Now that most of the province has entered into Stage 2 of the government’s gradual reopening of the economy, things are starting to return to ‘normal’, including activity in the Greater Toronto Area (GTA) housing market, which is now showing a steady recovery after sales plummeted in April as a result of COVID-19 emergency orders.
The data revealed that after reaching a low point in April, sales and new listings in all five GTA regions – including the City of Toronto, York, Halton, Peel, and Durham regions – recorded a steady recovery in May and June, with sales even exceeding 2019 levels in some parts of the area.
To get a better understanding of how market activity and housing competition conditions for detached homes evolved during Ontario’s state of emergency, Zoocasa tracked sales and new listing data from the Toronto Regional Real Estate Board on a biweekly basis and compared the figures to 2019 activity for the same timeframe.
The data revealed that in each GTA region the gap between 2020 and 2019 sales was widest between early April and early May, with sales dropping by as much as 75%.
In each region, the extensive sales gap started to close by the latter half of May as parts of the province began to reopen, and by mid-June, sales even outpaced 2019 levels for the same period in some GTA markets like Halton (22% y-o-y increase) and Durham Region (8% y-o-y increase).
The data revealed that new listings have also begun to recover to at least 75% of last year’s levels in each GTA region this month, following steep declines in listings between early April and early May.
Zoocasa also calculated the sales-to-new-listings ratio (SNLR) – which is calculated by dividing the number of sales in a period by the number of new listings – in each market to get a sense of whether competition for detached houses was balanced or to identify regions where competition conditions favoured buyers or sellers.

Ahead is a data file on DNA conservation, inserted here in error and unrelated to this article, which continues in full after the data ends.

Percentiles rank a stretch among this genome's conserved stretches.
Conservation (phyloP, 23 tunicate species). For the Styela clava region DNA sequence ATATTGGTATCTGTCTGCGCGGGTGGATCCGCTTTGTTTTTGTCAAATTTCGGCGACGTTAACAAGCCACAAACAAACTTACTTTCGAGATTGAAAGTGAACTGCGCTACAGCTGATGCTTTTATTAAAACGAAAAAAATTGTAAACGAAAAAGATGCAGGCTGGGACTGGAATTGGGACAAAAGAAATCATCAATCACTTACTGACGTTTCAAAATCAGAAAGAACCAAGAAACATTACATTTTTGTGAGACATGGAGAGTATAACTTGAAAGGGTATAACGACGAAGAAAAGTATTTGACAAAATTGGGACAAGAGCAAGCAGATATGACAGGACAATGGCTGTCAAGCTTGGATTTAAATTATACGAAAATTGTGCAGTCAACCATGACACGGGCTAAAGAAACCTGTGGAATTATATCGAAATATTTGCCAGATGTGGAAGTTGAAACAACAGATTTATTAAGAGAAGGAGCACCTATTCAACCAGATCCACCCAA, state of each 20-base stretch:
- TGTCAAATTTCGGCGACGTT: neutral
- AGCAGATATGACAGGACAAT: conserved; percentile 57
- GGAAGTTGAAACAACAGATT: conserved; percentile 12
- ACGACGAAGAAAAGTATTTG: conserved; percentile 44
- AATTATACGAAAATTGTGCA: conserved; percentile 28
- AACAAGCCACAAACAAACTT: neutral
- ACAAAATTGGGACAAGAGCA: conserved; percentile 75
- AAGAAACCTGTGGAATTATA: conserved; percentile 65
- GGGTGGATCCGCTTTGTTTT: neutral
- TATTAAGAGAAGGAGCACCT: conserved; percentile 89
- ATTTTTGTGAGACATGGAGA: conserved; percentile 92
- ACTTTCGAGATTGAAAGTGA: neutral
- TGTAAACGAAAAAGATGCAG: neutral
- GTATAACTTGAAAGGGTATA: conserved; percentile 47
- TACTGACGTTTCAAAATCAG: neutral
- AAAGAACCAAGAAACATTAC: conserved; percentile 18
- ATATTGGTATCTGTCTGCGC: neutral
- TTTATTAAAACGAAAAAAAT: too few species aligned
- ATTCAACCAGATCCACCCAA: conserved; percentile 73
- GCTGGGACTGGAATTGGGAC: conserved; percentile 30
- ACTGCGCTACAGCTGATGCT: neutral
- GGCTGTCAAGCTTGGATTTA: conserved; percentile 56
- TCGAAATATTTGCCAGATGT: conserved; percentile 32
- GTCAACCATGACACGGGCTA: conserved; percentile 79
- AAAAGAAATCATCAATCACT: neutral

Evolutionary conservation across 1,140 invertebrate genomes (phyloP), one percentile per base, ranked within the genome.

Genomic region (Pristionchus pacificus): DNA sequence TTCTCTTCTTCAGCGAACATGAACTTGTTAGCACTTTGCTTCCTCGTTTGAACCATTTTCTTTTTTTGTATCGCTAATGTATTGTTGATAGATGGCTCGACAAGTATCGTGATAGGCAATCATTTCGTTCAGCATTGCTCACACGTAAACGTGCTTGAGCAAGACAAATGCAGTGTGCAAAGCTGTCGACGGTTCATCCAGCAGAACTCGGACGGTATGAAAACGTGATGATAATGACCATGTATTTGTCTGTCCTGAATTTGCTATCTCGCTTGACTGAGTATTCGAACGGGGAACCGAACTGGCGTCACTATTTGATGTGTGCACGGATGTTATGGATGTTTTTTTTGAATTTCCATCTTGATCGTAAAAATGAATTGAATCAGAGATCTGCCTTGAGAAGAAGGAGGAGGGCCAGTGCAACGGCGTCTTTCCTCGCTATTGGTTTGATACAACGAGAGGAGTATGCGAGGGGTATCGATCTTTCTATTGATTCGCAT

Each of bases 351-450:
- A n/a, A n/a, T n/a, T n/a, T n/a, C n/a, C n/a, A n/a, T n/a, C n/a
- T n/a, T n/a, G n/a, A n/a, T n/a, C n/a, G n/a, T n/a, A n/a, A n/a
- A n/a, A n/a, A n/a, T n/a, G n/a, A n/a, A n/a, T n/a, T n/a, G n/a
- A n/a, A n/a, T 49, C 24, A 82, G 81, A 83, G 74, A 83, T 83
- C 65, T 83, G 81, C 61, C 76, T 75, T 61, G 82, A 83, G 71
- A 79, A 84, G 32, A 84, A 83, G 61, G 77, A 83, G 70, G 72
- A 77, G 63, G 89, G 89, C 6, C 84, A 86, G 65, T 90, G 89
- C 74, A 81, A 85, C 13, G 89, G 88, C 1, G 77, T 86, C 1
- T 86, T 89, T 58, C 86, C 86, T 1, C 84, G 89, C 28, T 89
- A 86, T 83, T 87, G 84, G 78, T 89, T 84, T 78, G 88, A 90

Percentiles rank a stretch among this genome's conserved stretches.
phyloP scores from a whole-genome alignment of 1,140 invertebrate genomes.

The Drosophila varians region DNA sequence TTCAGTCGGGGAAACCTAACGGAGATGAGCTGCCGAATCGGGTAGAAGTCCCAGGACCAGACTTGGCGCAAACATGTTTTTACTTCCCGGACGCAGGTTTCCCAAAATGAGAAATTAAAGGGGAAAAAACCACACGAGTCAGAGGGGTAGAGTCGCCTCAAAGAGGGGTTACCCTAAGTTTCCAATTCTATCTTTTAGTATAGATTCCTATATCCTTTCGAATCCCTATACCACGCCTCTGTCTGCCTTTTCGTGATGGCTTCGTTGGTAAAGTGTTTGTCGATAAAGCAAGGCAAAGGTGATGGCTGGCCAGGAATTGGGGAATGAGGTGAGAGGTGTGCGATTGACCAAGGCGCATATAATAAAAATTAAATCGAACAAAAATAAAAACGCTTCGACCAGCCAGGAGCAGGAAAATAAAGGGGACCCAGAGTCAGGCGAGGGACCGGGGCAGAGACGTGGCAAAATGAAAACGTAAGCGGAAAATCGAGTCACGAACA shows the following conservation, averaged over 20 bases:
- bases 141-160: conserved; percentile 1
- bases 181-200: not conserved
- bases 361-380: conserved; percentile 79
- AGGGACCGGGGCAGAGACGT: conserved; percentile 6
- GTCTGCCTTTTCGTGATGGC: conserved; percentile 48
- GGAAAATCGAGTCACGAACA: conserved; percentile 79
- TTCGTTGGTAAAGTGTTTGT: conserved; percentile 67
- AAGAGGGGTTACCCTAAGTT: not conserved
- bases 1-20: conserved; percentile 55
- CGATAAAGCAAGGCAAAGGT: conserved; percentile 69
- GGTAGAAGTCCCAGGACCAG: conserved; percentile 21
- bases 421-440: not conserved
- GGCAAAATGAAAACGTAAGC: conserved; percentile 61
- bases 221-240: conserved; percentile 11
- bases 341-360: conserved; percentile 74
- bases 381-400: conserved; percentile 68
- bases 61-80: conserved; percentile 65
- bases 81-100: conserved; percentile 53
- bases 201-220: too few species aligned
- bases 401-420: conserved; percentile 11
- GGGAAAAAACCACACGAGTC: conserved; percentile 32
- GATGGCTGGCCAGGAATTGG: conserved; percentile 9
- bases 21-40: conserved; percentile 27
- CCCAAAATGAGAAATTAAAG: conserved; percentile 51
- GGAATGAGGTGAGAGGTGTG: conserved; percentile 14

Here in Toronto, the competition for detached properties remained balanced in June, as sales recovered to 87% of 2019 levels during the period of June 8-21 alone – which suggests that more home buyers are regaining confidence and returning to the market.
What’s more, Zoocasa says more sellers also began to list their homes during this time, with 862 new listings added during the period, which was 3% more than the number of detached homes listed between March 2-15 – the last two full weeks before the province declared a state of emergency.
The volume of new listings between June 8-21 reached 81% of 2019 levels; a striking contrast to the weeks between early April and early May when new listings were only at 30% of last year’s volume.
Since sales and new listings in Toronto rose at a very similar pace, the detached properties market was balanced in June with an SNLR of 47% for the period, compared to 45% for the same period last year. According to Zoocasa, a balanced market occurs when the SNLR is between 40-60% and indicates that there was enough available supply to meet buyer demand.
“Based on the recent traction we are seeing in the market, although demand is not quite at pre-emergency levels, it certainly feels as though we are heading back in that direction,” said Emma Pace, a Zoocasa agent in the City of Toronto.